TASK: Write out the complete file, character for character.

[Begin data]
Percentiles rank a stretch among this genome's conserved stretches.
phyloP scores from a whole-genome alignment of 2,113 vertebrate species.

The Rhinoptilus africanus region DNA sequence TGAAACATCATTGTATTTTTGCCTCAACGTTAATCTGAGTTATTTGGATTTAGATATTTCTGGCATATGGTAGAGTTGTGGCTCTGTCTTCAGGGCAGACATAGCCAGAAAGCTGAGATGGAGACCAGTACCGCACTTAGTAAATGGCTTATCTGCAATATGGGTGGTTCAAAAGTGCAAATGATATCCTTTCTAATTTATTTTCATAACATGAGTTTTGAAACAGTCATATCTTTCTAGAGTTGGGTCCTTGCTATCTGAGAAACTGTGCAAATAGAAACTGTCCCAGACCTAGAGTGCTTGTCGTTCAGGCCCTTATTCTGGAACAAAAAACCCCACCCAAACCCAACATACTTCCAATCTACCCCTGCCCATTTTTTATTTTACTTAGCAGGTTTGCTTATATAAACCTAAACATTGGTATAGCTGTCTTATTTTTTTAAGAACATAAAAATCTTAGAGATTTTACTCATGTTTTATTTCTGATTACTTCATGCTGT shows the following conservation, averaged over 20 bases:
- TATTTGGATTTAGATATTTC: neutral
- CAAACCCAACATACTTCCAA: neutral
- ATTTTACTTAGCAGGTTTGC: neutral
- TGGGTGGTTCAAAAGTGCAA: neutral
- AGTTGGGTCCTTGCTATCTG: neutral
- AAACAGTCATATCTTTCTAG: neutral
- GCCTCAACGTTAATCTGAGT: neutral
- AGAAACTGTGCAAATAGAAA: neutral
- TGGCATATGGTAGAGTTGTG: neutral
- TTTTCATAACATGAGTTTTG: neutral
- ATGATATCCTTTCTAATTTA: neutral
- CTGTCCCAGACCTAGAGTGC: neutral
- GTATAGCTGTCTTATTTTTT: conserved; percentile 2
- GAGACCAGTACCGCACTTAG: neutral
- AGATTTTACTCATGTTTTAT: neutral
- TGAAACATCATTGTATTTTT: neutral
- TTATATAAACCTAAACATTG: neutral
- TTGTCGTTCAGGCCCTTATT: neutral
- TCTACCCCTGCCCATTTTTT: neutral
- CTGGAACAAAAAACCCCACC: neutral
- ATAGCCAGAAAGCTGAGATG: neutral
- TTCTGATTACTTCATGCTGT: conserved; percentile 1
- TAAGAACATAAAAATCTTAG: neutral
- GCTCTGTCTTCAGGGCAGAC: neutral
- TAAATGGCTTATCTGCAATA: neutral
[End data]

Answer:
Percentiles rank a stretch among this genome's conserved stretches.
phyloP scores from a whole-genome alignment of 2,113 vertebrate species.

The Rhinoptilus africanus region DNA sequence TGAAACATCATTGTATTTTTGCCTCAACGTTAATCTGAGTTATTTGGATTTAGATATTTCTGGCATATGGTAGAGTTGTGGCTCTGTCTTCAGGGCAGACATAGCCAGAAAGCTGAGATGGAGACCAGTACCGCACTTAGTAAATGGCTTATCTGCAATATGGGTGGTTCAAAAGTGCAAATGATATCCTTTCTAATTTATTTTCATAACATGAGTTTTGAAACAGTCATATCTTTCTAGAGTTGGGTCCTTGCTATCTGAGAAACTGTGCAAATAGAAACTGTCCCAGACCTAGAGTGCTTGTCGTTCAGGCCCTTATTCTGGAACAAAAAACCCCACCCAAACCCAACATACTTCCAATCTACCCCTGCCCATTTTTTATTTTACTTAGCAGGTTTGCTTATATAAACCTAAACATTGGTATAGCTGTCTTATTTTTTTAAGAACATAAAAATCTTAGAGATTTTACTCATGTTTTATTTCTGATTACTTCATGCTGT shows the following conservation, averaged over 20 bases:
- TATTTGGATTTAGATATTTC: neutral
- CAAACCCAACATACTTCCAA: neutral
- ATTTTACTTAGCAGGTTTGC: neutral
- TGGGTGGTTCAAAAGTGCAA: neutral
- AGTTGGGTCCTTGCTATCTG: neutral
- AAACAGTCATATCTTTCTAG: neutral
- GCCTCAACGTTAATCTGAGT: neutral
- AGAAACTGTGCAAATAGAAA: neutral
- TGGCATATGGTAGAGTTGTG: neutral
- TTTTCATAACATGAGTTTTG: neutral
- ATGATATCCTTTCTAATTTA: neutral
- CTGTCCCAGACCTAGAGTGC: neutral
- GTATAGCTGTCTTATTTTTT: conserved; percentile 2
- GAGACCAGTACCGCACTTAG: neutral
- AGATTTTACTCATGTTTTAT: neutral
- TGAAACATCATTGTATTTTT: neutral
- TTATATAAACCTAAACATTG: neutral
- TTGTCGTTCAGGCCCTTATT: neutral
- TCTACCCCTGCCCATTTTTT: neutral
- CTGGAACAAAAAACCCCACC: neutral
- ATAGCCAGAAAGCTGAGATG: neutral
- TTCTGATTACTTCATGCTGT: conserved; percentile 1
- TAAGAACATAAAAATCTTAG: neutral
- GCTCTGTCTTCAGGGCAGAC: neutral
- TAAATGGCTTATCTGCAATA: neutral